Background on Our Trip

Day 1

Arriving at Bogota's El Dorado International can leave you breathless.  Not only is the city surrounded by mist-shrouded mountains, but the altitude is a mere 2,500m above sea level...  For the average Briton, it might as well be Everest!

 Getting there at 4 am allowed me the opportunity to catch the sunrise, albeit through tired and bloodshot eyes.  After a breakfast of arepa and scrambled eggs, it was a short walk to the domestic departures terminal to jump on my connecting flight to Pitalito, Huila.  At this point, I was running through my head trying to claw back all those years of Spanish I took at school, frustratingly elusive when I really needed it.  I need not have worried, it all came back in the end.  It was here at terminal 2 that I met up with most of the motley crew who I'd be spending the next two weeks with.  

After an hour’s flight through beautiful scenery (often being able to spot farms and drying beds from the air) we arrived at Pitalito Airport, by which I mean Pitalito's open shed with a tin roof.  Flights arrive into Pitalito twice a week and it's quite the event.  The sun was fierce and every sense was amplified.  We had been informed that the team meeting us at the airport had been waylaid in traffic due to a fatal accident on the mountain roads the night before.  We'd have to make our own way from the airport to our beds for the night.

We split up into two taxis and in our best Spanish explained where we wanted to go.  Our taxi correctly turned off to Pitalito, our unfortunate comrades turned off to San Agustin in the opposite direction.  Our taxi driver decided the best solution was to turn around and race after the other taxi (In Colombia, lanes are entirely optional and the speed limit is more of a suggestion).  Bearing in mind we only had a basic grasp of the language and nobody in the other taxi spoke a word, we thought this was bound to end up in disaster as we raced past cyclists, motorcycles, trucks and even horse-drawn carts.  Needless to say, we all made it to the hotel eventually and much laughter followed.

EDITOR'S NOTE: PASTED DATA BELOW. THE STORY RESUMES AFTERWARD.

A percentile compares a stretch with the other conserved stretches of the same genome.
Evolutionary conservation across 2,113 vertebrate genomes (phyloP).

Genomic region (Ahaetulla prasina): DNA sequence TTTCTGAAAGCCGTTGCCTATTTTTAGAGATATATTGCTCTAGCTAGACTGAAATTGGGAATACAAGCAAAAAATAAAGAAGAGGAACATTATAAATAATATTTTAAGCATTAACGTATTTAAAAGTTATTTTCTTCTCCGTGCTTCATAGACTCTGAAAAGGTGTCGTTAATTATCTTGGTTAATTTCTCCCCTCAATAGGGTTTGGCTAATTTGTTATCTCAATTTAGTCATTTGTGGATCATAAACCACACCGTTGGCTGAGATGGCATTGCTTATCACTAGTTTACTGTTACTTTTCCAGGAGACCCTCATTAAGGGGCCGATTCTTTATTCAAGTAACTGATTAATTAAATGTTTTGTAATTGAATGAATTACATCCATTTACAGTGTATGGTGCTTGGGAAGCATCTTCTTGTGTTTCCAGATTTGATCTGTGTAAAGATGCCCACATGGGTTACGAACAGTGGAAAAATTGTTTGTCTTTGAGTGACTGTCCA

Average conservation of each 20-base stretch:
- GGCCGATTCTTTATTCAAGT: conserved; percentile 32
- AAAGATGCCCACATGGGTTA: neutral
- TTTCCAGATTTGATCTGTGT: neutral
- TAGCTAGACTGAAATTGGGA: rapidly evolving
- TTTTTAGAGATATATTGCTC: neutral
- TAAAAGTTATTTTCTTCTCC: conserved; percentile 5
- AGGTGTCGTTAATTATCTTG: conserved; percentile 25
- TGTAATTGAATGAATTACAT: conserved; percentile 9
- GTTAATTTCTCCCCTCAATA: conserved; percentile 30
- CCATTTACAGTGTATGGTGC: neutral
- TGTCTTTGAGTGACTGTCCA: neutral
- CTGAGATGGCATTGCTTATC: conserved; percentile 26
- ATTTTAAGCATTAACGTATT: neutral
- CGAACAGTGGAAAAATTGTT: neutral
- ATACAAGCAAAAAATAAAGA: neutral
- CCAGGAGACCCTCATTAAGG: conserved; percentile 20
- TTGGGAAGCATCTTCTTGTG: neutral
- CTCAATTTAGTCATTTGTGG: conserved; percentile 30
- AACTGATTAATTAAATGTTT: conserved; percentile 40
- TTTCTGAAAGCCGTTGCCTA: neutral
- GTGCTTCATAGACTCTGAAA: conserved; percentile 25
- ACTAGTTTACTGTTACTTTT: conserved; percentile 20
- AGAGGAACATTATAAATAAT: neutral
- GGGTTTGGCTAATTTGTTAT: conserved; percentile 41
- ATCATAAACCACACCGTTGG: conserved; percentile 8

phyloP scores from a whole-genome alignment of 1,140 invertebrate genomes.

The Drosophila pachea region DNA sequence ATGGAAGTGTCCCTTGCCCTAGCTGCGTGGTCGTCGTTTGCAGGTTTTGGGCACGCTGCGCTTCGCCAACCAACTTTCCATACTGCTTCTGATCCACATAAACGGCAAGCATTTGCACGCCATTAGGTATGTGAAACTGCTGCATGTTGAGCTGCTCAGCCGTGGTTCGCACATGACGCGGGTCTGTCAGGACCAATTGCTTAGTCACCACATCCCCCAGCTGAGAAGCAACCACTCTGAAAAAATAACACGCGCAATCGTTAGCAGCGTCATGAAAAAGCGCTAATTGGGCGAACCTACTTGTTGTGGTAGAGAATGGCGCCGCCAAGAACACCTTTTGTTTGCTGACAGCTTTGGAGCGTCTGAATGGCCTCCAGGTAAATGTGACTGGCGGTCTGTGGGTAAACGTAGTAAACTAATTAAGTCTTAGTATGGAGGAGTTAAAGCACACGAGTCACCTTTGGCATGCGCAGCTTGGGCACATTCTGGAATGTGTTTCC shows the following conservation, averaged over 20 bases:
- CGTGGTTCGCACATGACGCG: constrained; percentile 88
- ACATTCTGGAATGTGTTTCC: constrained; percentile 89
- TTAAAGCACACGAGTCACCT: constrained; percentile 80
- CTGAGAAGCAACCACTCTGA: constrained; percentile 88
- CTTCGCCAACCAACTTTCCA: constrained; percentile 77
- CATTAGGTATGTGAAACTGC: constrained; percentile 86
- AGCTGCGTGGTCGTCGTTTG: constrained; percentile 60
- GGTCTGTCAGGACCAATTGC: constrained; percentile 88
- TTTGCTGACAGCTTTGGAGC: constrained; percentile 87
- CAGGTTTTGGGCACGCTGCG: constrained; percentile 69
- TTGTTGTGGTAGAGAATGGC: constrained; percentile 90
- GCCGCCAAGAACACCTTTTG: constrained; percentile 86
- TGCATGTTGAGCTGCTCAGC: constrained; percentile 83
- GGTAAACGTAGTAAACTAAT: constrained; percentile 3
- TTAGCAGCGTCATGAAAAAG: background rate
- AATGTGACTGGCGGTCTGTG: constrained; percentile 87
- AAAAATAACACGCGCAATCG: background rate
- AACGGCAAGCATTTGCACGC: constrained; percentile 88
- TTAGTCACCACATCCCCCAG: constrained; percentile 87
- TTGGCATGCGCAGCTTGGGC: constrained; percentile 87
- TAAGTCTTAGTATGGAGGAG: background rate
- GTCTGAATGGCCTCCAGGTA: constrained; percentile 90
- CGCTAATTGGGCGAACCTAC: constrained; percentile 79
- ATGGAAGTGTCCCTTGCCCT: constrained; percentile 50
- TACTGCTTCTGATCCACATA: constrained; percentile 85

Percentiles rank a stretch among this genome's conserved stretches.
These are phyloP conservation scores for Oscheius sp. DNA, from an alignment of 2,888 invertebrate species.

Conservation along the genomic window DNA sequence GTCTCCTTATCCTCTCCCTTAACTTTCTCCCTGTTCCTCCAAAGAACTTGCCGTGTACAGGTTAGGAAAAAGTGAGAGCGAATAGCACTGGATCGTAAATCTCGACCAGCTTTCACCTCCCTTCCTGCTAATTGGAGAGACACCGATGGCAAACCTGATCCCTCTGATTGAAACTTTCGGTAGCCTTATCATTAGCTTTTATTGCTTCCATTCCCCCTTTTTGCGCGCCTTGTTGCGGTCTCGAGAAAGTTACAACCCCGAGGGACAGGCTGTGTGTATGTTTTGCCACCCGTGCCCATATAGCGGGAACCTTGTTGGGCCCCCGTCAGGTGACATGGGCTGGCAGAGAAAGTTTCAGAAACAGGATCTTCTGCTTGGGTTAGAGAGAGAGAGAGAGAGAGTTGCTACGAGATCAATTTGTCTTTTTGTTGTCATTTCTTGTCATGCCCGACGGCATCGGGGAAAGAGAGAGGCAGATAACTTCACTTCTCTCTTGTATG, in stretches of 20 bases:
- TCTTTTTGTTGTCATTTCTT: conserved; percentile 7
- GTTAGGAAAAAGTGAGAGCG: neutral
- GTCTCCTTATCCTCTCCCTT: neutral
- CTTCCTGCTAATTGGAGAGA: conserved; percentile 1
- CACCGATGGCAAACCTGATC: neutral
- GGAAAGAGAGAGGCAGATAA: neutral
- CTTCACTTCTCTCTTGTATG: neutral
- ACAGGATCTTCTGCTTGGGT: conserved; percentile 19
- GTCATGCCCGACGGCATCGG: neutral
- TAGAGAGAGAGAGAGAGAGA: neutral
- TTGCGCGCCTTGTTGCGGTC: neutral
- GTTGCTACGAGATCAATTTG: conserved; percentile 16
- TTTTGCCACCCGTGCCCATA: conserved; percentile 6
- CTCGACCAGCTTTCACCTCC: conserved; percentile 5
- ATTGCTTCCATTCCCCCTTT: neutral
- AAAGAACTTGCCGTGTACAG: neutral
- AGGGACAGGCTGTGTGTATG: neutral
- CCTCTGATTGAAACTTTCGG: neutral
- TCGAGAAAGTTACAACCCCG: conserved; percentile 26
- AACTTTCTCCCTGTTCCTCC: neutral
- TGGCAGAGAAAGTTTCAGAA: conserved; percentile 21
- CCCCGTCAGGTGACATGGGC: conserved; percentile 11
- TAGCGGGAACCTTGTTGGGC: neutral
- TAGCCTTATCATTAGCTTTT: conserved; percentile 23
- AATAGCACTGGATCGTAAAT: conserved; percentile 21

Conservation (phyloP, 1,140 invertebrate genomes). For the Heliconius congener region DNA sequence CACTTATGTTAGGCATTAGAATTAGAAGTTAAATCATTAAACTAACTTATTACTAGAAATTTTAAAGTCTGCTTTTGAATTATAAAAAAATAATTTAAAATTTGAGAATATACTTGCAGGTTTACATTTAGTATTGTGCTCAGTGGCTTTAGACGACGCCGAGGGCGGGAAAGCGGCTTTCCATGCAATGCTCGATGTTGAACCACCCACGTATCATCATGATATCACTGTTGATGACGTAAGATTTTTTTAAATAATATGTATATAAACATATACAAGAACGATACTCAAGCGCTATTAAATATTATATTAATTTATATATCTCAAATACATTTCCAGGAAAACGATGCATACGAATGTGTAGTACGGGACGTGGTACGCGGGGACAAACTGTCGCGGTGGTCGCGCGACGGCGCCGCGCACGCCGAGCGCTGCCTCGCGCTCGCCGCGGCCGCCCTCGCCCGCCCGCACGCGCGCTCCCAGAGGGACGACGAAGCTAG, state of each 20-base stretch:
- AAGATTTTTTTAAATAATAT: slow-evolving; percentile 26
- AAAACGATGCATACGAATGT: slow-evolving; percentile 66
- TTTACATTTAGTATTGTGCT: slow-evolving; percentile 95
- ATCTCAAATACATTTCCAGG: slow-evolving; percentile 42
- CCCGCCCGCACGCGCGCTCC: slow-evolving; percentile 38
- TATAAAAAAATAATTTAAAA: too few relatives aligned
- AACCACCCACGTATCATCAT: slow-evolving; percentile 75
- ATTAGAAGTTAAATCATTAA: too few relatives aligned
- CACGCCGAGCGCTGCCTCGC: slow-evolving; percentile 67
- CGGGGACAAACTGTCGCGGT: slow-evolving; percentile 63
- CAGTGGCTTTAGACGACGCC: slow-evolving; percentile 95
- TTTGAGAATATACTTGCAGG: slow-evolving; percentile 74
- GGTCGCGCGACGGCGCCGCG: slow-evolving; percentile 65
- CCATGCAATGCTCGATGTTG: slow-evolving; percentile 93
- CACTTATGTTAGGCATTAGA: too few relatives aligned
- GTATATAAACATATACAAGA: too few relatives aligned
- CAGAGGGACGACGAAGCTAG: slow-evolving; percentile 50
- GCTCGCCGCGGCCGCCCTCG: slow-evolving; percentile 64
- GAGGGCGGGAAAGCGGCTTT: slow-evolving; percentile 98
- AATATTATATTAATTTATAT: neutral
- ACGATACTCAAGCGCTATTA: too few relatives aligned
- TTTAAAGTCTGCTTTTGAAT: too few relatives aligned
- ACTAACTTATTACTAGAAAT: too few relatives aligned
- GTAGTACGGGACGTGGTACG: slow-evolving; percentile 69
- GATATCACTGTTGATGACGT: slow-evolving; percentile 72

It was at the hotel where we first met Juan Felipe, owner of Invercafe, the dry mill in Pitalito, and a man of action.  He took us to a relative's restaurant for lunch where we all ate like kings.  Perhaps some of the best chimichurri sauce I've ever had.  From there we were rolled into Juan's car and he took us to the Trilladora (dry mill).  Even on a Sunday, the mill runs around the clock milling the parchment off the coffee and sorting by size, weight and colour before bagging up ready for export.  There to Meet us was Maoro, the head of the El Carmen Association, Nicholas, one of the growers and Diana Salinas, the quality manager for Invercafe.  We brewed some of the recent harvest and discussed it while having a tour of the mill.  It was fascinating to see and I'm not sure my pictures do it justice.


Read: Day 2 of Our Colombia Origin Trip

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